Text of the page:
My colleagues: I’ve been working on a variety of work projects, and in the process, have spoken with a lot of people who continue to inspire me. Sam Mogganam at BiRite Market talks about everything he is doing to build the community between those producers he buys from and those customers he serves.

Zak Zaidman at Kopali Organics reminds me that “every choice we make affects our well being, the lives of others and the future of our world.”

Chance Claxton who is co-founder of Kids Konserve, helped design and develop waste-free lunch and other reusable products. Her efforts are aimed at reducing the estimated 67 lbs of lunchtime trash each child generates per school year.

Then there is Betsy Rosenberg, a green media trailblazer, working to bring environmental content into mainstream radio. She is hoping to have one all-green program on national airwaves, on either mainstream radio or television stations, that provides environmental news and views we can all use. (Visit her Facebook Page to sign the petition).

Everywhere I look, I’m finding inspiration. So, as I soak up all this inspiration, I pick myself up, and take myself to the kitchen. Tired or not, feeding my family with great tasting healthy foods, then enjoying it with them, is really what this is all about.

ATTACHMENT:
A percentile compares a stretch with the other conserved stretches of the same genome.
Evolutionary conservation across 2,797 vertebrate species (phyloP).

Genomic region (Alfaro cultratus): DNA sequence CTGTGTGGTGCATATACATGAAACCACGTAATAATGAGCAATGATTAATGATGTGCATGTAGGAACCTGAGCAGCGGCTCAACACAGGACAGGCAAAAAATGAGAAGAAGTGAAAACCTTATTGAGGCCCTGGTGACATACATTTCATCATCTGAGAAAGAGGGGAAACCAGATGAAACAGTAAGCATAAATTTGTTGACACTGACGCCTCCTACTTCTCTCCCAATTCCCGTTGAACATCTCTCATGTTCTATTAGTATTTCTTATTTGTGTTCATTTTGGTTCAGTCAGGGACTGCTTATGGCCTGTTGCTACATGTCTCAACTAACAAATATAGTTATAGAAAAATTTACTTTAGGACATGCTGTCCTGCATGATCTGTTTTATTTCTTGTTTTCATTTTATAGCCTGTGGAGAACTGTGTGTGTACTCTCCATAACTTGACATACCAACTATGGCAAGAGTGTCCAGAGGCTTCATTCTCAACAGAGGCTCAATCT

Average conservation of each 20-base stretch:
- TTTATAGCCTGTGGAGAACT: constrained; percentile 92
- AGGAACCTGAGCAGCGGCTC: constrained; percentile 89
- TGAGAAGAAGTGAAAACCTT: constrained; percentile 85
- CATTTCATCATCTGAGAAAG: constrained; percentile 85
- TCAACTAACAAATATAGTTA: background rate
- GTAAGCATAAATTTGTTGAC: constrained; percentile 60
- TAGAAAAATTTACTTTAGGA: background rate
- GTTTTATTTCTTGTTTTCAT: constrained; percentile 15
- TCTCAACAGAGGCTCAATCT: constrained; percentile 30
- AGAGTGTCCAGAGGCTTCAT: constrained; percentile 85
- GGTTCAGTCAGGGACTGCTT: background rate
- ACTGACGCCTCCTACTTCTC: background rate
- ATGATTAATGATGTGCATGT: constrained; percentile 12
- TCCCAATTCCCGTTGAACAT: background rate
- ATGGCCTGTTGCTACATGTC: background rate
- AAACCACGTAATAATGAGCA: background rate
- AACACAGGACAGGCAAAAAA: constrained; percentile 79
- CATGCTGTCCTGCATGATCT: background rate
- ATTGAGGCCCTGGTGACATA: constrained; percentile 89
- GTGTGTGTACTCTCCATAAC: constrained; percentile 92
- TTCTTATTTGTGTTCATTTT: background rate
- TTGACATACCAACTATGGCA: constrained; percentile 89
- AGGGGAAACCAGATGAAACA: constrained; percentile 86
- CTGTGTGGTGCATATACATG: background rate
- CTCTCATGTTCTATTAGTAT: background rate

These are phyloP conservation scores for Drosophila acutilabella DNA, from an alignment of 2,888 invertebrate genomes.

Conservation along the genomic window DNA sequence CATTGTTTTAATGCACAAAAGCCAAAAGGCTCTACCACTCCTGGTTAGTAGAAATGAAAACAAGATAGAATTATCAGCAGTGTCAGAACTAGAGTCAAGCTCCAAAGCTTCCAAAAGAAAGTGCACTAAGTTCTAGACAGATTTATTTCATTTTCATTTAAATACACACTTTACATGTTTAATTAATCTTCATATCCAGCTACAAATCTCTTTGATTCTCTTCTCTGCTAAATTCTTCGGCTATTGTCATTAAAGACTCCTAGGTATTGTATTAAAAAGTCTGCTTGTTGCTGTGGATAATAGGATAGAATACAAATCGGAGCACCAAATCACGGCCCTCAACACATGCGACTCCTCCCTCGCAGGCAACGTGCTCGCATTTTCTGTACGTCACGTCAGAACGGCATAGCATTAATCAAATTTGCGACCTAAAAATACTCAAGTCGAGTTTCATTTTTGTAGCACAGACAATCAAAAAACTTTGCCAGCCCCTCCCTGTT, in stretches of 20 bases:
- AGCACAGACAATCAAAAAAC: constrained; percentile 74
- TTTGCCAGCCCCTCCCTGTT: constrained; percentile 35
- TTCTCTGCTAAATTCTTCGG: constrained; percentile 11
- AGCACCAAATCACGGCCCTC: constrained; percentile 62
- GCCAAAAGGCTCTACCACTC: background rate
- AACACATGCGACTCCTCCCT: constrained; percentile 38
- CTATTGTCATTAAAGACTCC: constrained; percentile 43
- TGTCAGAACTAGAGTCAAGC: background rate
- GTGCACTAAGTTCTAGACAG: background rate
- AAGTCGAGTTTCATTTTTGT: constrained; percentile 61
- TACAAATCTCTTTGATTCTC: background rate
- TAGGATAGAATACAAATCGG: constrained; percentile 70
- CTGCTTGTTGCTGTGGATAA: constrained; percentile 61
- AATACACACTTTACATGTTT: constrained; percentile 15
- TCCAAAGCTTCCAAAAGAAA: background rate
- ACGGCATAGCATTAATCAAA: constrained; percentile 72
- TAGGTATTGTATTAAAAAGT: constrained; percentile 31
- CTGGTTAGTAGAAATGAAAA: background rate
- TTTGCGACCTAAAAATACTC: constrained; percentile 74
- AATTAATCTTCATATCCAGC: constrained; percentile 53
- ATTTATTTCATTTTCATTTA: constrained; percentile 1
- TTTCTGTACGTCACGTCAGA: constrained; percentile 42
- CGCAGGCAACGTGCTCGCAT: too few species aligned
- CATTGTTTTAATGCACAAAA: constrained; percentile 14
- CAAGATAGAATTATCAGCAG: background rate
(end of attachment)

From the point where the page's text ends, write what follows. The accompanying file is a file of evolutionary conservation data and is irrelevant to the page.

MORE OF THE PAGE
Apple Strudel (or Pear)

(Grandma Marie’s recipe)

  • 3 cups flour
  • 1 cup oleo (or butter)
  • 2 egg yolks
  • 1.2 cup water
  • 1 tbsp vinegar

1.  Mix as for pie dough.

2.  Chill several hours.

3.  Divide in three parts. Roll out and brush with melted butter. Sprinkle with breadcrumbs. Add apples (or pears), sugar, cinnamon and raisins to taste.

4.  Bake 350 degrees for 1 hour. Dust with powder sugar.

***See what I mean about having to read between the lines of the recipe.

Date Bars

(a Grandma Gorman favorite)

  • 1 cup sugar
  • 2 tbsp butter
  • 2 eggs, beaten
  • 1 cup flour
  • 1/2tsp salt
  • 3 tbsp water
  • 1 cup chopped dates
  • ½ cup chopped walnuts
  • 1 tsp vanilla


1.  Cream sugar and butter. Add beaten eggs. Add salt to flour. Add flour and salt alternately with water. Add chopped dates, nuts and vanilla.

2.  Put in 9X9 or 9X11 pan. Bake at 375 degrees until light brown (about 30-35 minutes). Remove from heat. Shake powdered sugar cool, cut into squares or sticks.


(A Rais Family Favorite)

  • ½ cup Crisco
  • 2 cups sugar
  • 2 eggs
  • 1 teaspoon vanilla
  • 4 cups flour
  • ½ teaspoon baking powder
  • 2 teaspoons baking sod
  • 1 teaspoon salt
  • ½ cup unsifted cocoa
  • ¾ cup boiling water
  • 1 cup buttermilk


1. Cream Crisco and sugar. Add eggs and beat. Add vanilla and beat.

2. Sift dry ingredients.

3. Alternately, add water and buttermilk to dry ingredients.

4. Refrigerate.

5. For large cookies, use a heaping tablespoon of dough. Bake at 350 for approximately 15 minutes.

Gobs Filling

  • 5 tablespoons flour
  • 1 cup milk
  • 1 cup Crisco
  • 1 cup butter
  • 1 teaspoon vanilla

1. Cook 5 tablespoons flour and 1 cup milk until thick.

2. Beat in 1 cup Crisco and 1 cup butter. Beat well

3. Add 1 cup sugar, slowly

4. Add 1 teaspoon vanilla